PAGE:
Common polymorphic deletion of glutathione S-transferase theta predisposes to acquired aplastic anemia: Independent cohort and meta-analysis of 609 patients. | Aplastic Anemia and MDS International Foundation

Common polymorphic deletion of glutathione S-transferase theta predisposes to acquired aplastic anemia: Independent cohort and meta-analysis of 609 patients.

Journal Title: 
Am J Hematol
Author(s): 
Babushok DV, Li Y, Roth JJ, Perdigones N, Cockroft JD, Biegel JA, Mason PJ, Bessler M.
Primary Author: 
Babushok DV
Original Publication Date: 
Monday, June 24, 2013

Acquired aplastic anemia (AA) is a rare life-threatening bone marrow failure syndrome, caused by autoimmune destruction of hematopoietic stem and progenitor cells. Epidemiologic studies suggest that environmental exposures and metabolic gene polymorphisms contribute to disease pathogenesis. Several case-control studies linked homozygous deletion of the glutathione S-transferase theta (GSTT1) gene to AA; however, the role of GSTT1 deletion remains controversial as other studies failed to confirm the association. We asked whether a more precise relationship between the GSTT1 null polymorphism and aplastic anemia could be defined using a meta-analysis of 609 aplastic anemia patients, including an independent cohort of 67 patients from our institution. We searched PubMed, Embase, and the Cochrane Database for studies evaluating the association between GSTT1 null genotype and development of AA. Seven studies, involving a total of 609 patients and 3,914 controls, fulfilled the eligibility criteria. Meta-analysis revealed a significant association of GSTT1 null genotype and AA, with an OR=1.74 (95% CI 1.31-2.31, p < 0.0001). The effect was not driven by any one individual result, nor was there evidence of significant publication bias. The association between AA and GSTT1 deletion suggests a role of glutathione-conjugation in AA, possibly through protecting the hematopoietic compartment from endogenous metabolites or environmental exposures. We propose a model whereby protein adducts generated by reactive metabolites serve as neo-epitopes to trigger autoimmunity in aplastic anemia.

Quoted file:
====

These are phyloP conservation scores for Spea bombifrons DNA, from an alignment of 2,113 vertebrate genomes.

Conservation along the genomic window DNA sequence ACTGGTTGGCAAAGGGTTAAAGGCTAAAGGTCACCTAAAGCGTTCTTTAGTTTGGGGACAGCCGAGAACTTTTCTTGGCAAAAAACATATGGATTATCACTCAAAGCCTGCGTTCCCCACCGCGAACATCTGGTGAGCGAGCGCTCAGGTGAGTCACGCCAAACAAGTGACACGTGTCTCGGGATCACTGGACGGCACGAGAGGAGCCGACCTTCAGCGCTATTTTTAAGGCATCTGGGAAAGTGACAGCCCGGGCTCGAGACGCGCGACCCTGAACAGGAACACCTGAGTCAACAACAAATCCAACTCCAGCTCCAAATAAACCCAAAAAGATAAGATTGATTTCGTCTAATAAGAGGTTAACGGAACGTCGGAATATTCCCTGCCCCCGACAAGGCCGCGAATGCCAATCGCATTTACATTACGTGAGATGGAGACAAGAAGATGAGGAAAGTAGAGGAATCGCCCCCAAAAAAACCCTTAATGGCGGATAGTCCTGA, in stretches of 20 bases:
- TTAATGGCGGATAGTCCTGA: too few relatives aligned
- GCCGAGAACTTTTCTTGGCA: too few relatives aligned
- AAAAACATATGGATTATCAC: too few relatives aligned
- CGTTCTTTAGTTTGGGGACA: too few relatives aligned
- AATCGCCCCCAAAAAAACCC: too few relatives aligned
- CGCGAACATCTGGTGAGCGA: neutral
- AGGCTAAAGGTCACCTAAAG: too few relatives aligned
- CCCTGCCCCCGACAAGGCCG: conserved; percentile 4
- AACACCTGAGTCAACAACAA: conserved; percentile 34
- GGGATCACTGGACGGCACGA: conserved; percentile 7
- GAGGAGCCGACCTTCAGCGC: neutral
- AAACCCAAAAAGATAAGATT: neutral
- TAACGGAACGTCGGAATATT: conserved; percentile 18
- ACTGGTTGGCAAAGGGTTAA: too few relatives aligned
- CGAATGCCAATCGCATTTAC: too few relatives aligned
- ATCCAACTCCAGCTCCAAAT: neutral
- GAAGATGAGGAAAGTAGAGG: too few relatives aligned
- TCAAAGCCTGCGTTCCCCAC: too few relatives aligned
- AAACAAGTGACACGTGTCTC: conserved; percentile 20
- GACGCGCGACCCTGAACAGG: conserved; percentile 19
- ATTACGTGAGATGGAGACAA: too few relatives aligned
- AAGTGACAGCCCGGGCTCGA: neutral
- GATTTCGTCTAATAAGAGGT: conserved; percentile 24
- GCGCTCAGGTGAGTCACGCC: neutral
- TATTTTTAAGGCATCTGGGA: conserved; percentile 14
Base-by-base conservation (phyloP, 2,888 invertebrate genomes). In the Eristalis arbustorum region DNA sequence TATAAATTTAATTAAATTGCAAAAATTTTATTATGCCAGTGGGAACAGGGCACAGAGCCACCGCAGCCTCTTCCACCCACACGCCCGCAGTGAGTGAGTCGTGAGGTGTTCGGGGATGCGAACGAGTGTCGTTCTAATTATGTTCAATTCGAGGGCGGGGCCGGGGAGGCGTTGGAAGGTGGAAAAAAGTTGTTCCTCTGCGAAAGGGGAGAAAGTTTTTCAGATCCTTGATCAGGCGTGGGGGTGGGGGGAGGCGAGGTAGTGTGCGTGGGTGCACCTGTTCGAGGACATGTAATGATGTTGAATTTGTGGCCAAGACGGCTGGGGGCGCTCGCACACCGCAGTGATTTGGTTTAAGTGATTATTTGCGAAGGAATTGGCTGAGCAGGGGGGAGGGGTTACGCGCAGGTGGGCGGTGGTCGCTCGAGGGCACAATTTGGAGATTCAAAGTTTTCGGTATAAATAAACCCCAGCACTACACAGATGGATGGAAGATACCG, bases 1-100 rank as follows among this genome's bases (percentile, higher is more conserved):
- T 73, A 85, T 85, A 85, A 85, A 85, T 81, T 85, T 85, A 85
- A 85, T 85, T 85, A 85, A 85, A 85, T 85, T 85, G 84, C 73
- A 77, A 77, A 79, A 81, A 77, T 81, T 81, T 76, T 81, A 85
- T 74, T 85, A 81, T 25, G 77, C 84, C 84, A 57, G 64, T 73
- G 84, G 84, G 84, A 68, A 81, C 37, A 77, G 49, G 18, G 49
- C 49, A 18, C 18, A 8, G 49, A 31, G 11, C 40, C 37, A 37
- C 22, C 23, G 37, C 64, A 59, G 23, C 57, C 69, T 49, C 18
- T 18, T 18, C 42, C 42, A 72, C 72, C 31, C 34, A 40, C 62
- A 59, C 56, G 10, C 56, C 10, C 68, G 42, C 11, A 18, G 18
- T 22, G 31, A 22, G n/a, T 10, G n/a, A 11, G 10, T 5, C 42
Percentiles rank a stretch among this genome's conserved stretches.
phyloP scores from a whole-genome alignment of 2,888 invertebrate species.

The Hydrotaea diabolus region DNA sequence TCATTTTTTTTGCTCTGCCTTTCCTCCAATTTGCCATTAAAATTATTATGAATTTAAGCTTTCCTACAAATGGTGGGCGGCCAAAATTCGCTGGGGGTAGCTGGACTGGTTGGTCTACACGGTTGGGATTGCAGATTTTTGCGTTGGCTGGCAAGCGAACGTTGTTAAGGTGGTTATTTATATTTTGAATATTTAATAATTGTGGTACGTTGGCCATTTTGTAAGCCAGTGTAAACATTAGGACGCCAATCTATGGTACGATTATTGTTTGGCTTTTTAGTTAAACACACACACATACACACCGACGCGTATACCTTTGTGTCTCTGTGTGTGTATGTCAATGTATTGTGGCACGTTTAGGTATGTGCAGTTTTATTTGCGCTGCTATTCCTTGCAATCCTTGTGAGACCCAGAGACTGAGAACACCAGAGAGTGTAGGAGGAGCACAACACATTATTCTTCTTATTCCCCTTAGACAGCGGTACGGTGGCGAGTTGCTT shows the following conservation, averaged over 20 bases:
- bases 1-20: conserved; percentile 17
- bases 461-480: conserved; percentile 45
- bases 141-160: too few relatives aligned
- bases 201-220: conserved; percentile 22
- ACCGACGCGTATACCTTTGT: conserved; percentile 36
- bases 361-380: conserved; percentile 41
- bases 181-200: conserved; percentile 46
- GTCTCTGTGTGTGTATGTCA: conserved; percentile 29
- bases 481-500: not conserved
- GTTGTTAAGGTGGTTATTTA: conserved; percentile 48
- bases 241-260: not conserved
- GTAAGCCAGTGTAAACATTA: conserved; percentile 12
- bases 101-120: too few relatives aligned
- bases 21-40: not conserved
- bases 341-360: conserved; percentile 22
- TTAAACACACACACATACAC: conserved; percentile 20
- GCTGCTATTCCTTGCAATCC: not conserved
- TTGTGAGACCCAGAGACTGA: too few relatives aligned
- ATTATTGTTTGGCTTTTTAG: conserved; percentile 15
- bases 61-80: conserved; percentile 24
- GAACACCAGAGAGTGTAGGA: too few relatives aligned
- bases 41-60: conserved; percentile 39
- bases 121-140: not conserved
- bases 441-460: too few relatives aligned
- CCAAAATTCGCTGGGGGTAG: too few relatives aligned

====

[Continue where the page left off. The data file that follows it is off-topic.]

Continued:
Bone Marrow Diseases: